Wednesday, 27 May 2009
A mental health expert believes up to 10 per cent of war veterans are suffering from post-traumatic stress disorder (PTSD) and the condition is leading to cardiovascular disease.
Associate Professor Mal Hopwood from Austin Health in Melbourne has addressed the Congress of the Royal Australian and New Zealand College of Psychiatrists in Adelaide.
Professor Hopwood says the Australian Defence Force (ADF) has made improvements in treating PTSD, but more needs to be done.
"One of the current areas of concern is the gap some people experience between leaving the ADF and then receiving mental health care as an entitled veteran," he said.
"Sometimes that gap can take several years and clearly that's not ideal in terms of getting early intervention for mental health problems."
Sunday, 17 May 2009
Ask any old soldier and he will tell you the importance of concentration when on the drill square, changing step on the march can find you floundering at the wrath of a red faced drill sergeant if your mind is elsewhere. Getting it together again as quickly as possible is vital for your dignity.
My path of spiralling madness and anger has brought me to rest at a place of peace and tranquillity, from where I can look back at my twisted approach to thishigher ground. I see a man adrift running like a rat in a maze, cart wheeling through streets of a Midland town asking strangers for his answer. I hear a hundred empty glasses slammed on a hundred sodden bar tops, see the head in hand agony of a drowning man, the fuming anger the spittle gathering and flying in surprised faces. The predictable foot fall from bar to bar the blurring of days and time the inevitable decent into a raging madness.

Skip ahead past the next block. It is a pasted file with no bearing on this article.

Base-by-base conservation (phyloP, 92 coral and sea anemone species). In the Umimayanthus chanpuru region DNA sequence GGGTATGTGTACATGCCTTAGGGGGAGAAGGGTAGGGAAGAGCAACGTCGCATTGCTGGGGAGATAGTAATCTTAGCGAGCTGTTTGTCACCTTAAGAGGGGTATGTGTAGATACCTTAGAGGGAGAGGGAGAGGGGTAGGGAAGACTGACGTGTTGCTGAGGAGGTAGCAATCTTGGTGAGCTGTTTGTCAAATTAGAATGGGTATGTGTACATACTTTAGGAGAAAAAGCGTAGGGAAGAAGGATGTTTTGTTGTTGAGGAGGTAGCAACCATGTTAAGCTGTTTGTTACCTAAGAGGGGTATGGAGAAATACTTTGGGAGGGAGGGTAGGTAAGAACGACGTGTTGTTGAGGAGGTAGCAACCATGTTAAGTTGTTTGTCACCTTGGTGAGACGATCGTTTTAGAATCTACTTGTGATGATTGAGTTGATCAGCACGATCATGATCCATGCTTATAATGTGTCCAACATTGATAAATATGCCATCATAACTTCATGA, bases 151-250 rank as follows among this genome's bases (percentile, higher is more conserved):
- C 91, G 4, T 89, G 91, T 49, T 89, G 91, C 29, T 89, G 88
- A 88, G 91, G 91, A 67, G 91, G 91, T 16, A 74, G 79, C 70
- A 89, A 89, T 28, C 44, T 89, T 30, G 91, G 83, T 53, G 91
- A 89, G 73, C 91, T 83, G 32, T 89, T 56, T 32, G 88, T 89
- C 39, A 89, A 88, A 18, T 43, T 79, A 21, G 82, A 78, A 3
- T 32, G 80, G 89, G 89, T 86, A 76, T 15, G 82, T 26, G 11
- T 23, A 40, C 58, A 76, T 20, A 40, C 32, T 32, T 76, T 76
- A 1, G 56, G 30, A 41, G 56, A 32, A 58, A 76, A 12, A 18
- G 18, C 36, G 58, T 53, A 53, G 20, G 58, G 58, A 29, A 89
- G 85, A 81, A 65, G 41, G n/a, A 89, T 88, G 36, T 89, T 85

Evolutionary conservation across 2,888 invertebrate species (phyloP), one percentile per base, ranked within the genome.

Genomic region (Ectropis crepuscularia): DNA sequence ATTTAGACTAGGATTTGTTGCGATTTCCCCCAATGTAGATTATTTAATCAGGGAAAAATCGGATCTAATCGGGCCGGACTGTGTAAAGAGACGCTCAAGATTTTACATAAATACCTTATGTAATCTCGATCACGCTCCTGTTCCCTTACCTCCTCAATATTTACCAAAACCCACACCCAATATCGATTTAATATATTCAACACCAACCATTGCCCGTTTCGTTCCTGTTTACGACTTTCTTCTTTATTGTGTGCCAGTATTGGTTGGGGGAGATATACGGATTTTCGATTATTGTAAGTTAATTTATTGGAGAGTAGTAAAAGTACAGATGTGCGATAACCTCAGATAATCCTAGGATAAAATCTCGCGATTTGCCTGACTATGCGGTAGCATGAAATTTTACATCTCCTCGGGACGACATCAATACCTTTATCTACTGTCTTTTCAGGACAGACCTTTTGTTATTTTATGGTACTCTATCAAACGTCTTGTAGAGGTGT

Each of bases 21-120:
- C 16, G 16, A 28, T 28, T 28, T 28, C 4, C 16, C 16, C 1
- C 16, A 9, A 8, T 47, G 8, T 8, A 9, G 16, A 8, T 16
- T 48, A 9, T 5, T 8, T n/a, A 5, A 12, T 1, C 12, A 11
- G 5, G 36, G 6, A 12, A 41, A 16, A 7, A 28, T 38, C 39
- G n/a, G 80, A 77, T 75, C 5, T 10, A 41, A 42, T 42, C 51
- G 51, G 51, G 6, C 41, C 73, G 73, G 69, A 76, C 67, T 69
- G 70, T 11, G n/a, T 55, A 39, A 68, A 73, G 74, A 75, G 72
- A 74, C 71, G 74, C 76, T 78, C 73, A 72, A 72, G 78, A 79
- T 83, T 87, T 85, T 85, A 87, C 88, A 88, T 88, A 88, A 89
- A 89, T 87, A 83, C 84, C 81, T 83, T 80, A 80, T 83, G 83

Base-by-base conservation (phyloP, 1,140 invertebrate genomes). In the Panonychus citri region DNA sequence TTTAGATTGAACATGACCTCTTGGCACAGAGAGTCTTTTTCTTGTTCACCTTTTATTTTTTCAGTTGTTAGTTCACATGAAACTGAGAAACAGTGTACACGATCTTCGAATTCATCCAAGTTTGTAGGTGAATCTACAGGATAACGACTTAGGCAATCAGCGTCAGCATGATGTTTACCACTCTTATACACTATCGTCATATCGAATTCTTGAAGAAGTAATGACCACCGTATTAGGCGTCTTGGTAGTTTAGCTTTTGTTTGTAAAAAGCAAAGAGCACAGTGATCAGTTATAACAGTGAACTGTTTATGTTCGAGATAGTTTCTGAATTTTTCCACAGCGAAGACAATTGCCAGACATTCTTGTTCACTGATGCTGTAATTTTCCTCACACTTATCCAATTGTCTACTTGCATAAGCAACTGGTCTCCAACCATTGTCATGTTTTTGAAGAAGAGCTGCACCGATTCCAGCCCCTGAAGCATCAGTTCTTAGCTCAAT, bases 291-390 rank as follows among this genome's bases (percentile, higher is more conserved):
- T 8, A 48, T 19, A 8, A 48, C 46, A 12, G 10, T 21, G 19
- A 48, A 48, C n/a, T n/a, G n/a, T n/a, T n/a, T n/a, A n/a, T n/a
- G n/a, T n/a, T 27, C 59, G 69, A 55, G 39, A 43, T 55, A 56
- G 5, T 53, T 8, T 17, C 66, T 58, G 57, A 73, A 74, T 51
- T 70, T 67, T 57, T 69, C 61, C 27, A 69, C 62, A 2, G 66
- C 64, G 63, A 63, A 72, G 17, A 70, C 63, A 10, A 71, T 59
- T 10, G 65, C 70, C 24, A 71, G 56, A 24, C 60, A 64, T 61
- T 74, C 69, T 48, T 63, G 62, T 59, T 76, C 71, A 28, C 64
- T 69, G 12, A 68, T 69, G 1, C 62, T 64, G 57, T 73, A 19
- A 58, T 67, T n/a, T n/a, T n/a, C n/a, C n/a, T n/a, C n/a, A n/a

Unlike the voice that screams at you on the drill square and puts you back in place there is no voice out here. There are if you are lucky the words of those who have not yet deserted you, which almost inevitably you will ignore. There are the memories of what you were before all this, which tug and wake you in the night but are forgotten with the new day and the renewed anger at being still alive.
Then,if you survive all this there is the emptiness you feel when you see the wasted time and the damage you have wreaked on those around you.
Slowly, try to wash the rant from your mind let the fury pass through you and melt away, you will build nothing with your anger. You will not move one step with that heavy load. Smile at it like an old enemy,no longer a threat but passing you by on a busy street. Become something else, something born from an experience that you refuse to waste. Snap back into a pace that you set, rejoin the march but whistle your own tune from now on.
After all this you have earned your peace, your path will stretch before you to the horizon, and you will look back upon all that delivered you here, and not regret one day because everything you did brought you to this place.